Nevada State Railroad Museum

V&T Coach No. 17 (Former V&T No. 25)

Photo of V&T Coach  No. 17
Photo by volunteer staff

Interior of No. 17

Virginia & Truckee coach No. 17 is the oldest, and probably the most historic, car in the Nevada State Railroad Museum collection. Built in 1868 by the Central Pacific Railroad in their Sacramento shops, it was a private car for the officials of the railroad, especially Charles Crocker, and included facilities for eating and sleeping as well as office space. We believe it is the car that carried Leland Stanford and his party, with the Golden Spike (the "Last Spike") and the Nevada Silver Spike, to the completion of the Transcontinental Railroad at Promontory, Utah, on May 10, 1869.

The V&T purchased the car in January 7, 1876 for $2500 and outfitted it for use as their Officer's car, numbered 25 and named "BONANZA". It was particularly for use by Nevada's newly elected Senator William Sharon, and the car traveled to San Francisco and Washington, D.C. The Senator leased private cars from the Pullman Palace Car Company after 1878, and in 1880 purchased his own new car built by Pullman's Detroit shops. The V&T refitted their car as a coach in April 1878 at a cost of $3,197. The car was renumbered No. 17 and used in the Lightning Express, as shown in the well-known James H. Crockwell photo of the Lightning Express on the Crown Point trestle in Gold Hill.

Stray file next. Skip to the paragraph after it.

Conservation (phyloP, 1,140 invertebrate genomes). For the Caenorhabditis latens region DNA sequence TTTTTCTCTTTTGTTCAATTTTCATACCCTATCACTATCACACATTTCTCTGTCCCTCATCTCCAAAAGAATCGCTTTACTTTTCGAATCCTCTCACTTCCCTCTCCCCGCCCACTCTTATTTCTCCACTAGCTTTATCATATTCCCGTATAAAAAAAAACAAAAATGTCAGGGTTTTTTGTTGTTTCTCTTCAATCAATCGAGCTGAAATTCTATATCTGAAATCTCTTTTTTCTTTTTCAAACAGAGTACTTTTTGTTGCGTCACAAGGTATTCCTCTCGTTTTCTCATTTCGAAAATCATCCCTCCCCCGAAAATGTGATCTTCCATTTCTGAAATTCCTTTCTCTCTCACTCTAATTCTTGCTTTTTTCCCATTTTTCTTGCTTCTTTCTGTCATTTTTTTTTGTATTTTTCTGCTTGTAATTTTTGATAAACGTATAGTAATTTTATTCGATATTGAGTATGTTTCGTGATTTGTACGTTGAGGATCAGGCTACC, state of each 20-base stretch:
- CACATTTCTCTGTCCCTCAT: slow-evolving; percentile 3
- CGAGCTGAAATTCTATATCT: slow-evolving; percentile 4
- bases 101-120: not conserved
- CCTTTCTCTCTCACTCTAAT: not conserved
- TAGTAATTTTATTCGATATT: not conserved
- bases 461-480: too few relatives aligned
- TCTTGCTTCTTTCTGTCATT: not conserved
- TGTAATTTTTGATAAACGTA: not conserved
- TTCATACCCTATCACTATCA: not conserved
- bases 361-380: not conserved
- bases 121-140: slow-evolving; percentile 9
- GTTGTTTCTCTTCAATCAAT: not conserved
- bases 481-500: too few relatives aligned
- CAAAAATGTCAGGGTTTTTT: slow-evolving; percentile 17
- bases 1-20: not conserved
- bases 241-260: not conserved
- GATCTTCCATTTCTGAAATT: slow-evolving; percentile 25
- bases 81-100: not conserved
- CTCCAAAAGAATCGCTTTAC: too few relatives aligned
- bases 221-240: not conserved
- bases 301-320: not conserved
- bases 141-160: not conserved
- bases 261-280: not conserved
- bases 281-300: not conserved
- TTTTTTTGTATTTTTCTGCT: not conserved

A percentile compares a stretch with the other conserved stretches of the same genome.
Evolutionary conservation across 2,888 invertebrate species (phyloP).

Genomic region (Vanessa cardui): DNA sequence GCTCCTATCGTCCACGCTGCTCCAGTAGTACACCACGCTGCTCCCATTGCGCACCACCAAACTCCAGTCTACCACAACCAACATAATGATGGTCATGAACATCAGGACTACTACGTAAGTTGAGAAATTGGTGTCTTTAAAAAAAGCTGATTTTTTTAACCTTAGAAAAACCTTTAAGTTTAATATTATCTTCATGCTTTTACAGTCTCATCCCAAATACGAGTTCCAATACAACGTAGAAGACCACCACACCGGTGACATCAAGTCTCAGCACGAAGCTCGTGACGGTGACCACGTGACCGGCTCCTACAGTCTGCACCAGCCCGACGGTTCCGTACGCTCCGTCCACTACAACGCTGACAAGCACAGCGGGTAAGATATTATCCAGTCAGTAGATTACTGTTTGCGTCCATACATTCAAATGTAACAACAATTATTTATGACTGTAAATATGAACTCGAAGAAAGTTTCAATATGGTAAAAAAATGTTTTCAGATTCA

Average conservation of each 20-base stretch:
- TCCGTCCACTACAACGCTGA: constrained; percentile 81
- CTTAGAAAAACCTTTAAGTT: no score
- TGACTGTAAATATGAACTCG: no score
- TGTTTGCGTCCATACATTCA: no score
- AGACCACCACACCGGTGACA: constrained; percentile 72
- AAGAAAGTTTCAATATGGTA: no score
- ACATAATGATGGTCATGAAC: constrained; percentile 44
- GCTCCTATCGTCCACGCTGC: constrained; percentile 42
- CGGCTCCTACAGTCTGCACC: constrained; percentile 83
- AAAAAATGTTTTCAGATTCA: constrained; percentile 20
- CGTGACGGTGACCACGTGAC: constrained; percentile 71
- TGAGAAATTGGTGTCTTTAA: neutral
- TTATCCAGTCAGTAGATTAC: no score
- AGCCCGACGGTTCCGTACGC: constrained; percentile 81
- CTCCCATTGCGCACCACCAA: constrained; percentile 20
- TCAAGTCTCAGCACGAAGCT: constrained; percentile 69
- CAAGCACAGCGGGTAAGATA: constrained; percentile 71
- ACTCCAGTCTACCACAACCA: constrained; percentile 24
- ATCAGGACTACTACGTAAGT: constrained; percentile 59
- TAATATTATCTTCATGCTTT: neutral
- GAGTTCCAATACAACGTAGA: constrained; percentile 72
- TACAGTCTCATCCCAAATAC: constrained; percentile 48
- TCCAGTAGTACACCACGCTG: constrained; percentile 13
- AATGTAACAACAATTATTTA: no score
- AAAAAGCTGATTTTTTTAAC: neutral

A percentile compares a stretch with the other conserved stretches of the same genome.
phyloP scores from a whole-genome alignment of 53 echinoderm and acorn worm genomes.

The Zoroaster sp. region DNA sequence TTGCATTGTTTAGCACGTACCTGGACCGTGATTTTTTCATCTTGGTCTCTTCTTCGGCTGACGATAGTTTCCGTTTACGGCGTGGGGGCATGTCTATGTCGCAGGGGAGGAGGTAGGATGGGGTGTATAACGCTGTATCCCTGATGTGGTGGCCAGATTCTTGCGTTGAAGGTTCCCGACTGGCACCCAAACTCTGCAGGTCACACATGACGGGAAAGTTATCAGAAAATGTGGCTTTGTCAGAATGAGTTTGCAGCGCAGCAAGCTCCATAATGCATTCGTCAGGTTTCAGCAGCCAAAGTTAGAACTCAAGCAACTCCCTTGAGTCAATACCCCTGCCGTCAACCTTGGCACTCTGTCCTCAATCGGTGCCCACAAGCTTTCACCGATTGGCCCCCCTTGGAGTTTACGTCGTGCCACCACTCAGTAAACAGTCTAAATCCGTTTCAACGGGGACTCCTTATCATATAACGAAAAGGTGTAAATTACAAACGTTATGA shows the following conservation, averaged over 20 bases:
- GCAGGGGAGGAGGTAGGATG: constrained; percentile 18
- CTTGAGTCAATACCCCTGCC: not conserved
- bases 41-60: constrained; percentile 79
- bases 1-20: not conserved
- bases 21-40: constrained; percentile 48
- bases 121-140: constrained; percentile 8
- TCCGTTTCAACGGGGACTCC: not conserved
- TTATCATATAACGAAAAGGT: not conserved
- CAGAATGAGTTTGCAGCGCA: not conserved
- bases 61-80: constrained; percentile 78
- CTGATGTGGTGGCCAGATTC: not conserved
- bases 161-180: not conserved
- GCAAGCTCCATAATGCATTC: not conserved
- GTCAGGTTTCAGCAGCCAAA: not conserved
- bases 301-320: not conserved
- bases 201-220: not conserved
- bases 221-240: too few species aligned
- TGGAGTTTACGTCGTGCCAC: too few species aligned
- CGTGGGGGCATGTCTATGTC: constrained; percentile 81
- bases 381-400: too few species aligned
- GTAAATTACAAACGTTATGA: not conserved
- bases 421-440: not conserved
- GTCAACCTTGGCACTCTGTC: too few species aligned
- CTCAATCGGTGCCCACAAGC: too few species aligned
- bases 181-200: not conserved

After many years of service, coach No. 17 was purchased by Twentieth Century-Fox in 1938, beginning a new movie career. In May 1972 it was sold to Short Line Enterprises for continued movie service. It was purchased by the Nevada State Railroad Museum in 1988, where it is awaiting restoration.

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Modified Monday December 08, 2008